For the foregoing reasons, we AFFIRM summary judgment as to all defendants.
The district court also reached the merits of the Fourth Amendment claim against Paskewitz in her official capacity. The claim against Paskewitz in her official capacity is a claim against the Guardian ad Litem Program for which Paskewitz volunteered. See Kentucky v. Graham, 473 U.S. 159, 165-66, 105 S.Ct. 3099, 3105, 87 L.Ed.2d 114 (1985). To recover against the Program, the Lenzes must show that Paskewitz’s conduct was the result of a custom or policy of the Program. See Monell v. Dep’t of Social Servs., 436 U.S. 658, 690, 98 S.Ct. 2018, 2036, 56 L.Ed.2d 611 (1978). Nothing in the record supports a finding that Paskewitz’s conduct reflected a policy or custom of the Program. Thus, summary judgment was appropriate for the official capacity suit whether or not Paskewitz’s conduct violated the Fourth Amendment. See id.
We observe that the district court did not refer to the Guardian ad Litem Program, or the courts that sponsor the Program. The district court’s silence is understandable because the plaintiffs made no effort to identify precisely whom they intended to sue. The Lenzes’ final amended complaint is ambiguous, as was their prosecution of the case. It would have been helpful to the district court and to this court if the plaintiffs had decided whom they wished to sue and named only these persons in their amended pleadings. Such “shotgun pleadings” as those filed serve neither the plaintiffs nor the efficient administration of justice.
A guardian ad litem when appointed shall act as next friend of the child, investigator or evaluator, not as attorney or advocate but shall act in the child’s best interest. A guardian ad litem shall have the powers, privileges, and responsibilities to the extent necessary to advance the best interest of the child, including, but not limited to, the following:
(1) The guardian ad litem may investigate the allegations of the pleadings affecting the child, and, after proper notice to interested parties to the litigation and subject to conditions set by the court, may interview the child, witnesses, or any other person having information concerning the welfare of the child.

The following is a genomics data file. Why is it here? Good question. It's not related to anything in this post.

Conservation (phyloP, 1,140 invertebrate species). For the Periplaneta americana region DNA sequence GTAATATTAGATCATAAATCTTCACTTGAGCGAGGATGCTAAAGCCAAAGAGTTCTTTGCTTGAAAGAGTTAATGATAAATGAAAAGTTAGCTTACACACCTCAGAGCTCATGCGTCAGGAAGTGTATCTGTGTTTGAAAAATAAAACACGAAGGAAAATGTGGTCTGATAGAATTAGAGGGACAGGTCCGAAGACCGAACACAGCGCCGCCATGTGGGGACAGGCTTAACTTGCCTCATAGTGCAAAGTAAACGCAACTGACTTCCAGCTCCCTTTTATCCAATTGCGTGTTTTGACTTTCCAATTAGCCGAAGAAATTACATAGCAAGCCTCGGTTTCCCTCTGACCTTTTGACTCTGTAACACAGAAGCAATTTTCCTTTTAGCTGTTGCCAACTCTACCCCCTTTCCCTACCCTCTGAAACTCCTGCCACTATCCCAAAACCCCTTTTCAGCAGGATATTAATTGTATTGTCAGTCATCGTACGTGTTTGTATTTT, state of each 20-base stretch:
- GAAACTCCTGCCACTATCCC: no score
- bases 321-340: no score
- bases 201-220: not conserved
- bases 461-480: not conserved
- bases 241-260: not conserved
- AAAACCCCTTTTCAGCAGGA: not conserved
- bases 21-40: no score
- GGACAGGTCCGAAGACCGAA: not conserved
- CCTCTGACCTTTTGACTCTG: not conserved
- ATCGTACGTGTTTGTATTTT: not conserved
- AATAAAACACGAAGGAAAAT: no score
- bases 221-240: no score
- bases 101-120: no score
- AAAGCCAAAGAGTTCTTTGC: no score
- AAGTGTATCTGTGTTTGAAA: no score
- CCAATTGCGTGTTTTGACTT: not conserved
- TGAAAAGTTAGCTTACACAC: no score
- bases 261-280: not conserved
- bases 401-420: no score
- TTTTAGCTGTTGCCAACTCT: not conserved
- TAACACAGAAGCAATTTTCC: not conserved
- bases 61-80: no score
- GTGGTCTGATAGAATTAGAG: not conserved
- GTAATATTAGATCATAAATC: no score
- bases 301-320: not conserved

(2) The guardian ad litem, through counsel, may petition the court for an order directed to a specified person, agency, or organization, including, but not limited to, hospitals, medical doctors, dentists, psychologists, and psychiatrists, which order directs that the guardian ad litem be allowed to inspect and copy any records and documents which relate to the minor child or to the child’s parents or other custodial persons or household members with whom the child resides. Such order shall be obtained only after notice to all parties and hearing thereon.
(3) The guardian ad litem, through counsel, may request the court to order expert examinations of the child, the child’s parents, or other interested parties in the action, by medical doctors, dentists, and other providers of health care including psychiatrists, psychologists, or other mental health professionals.
(4) The guardian ad litem may assist the court in obtaining impartial expert examinations.
(5) The guardian ad litem may address the court and make written or oral recommendations to the court. The guardian ad litem shall file a written report which may include recommendations and a statement of the wishes of the child. The report must be filed and served on all parties at least 20 days prior to the hearing at which it will be presented unless the court waives such time limit. The guardian ad litem must be provided with copies of all pleadings, notices, and other documents filed in the action and is entitled to reasonable notice before any action affecting the child is taken by either of the parties, their counsel, or the court.
(6) A guardian ad litem, acting through counsel, may file such pleadings, motions, or petitions for relief as the guardian ad litem deems appropriate or necessary in furtherance of the guardian’s function. The guardian ad litem, through counsel, is entitled to be present and to participate in all depositions, hearings, and other proceedings in the action, and, through counsel, may compel the attendance of witnesses.
(7) The duties and rights of nonattorney guardians do not include the right to practice law.
(8) The guardian ad litem shall submit his recommendations to the court regarding any stipulation or agreement, whether incidental, temporary, or permanent, which affects the interest or welfare of the minor child, within 10 days after the date such stipulation or agreement is served upon the guardian ad litem.
Fla.Stat.Ann. Sec. 61.403 (West Supp.1995).
This article has not been revised since publication.
This post was created by support on February 9, 2021.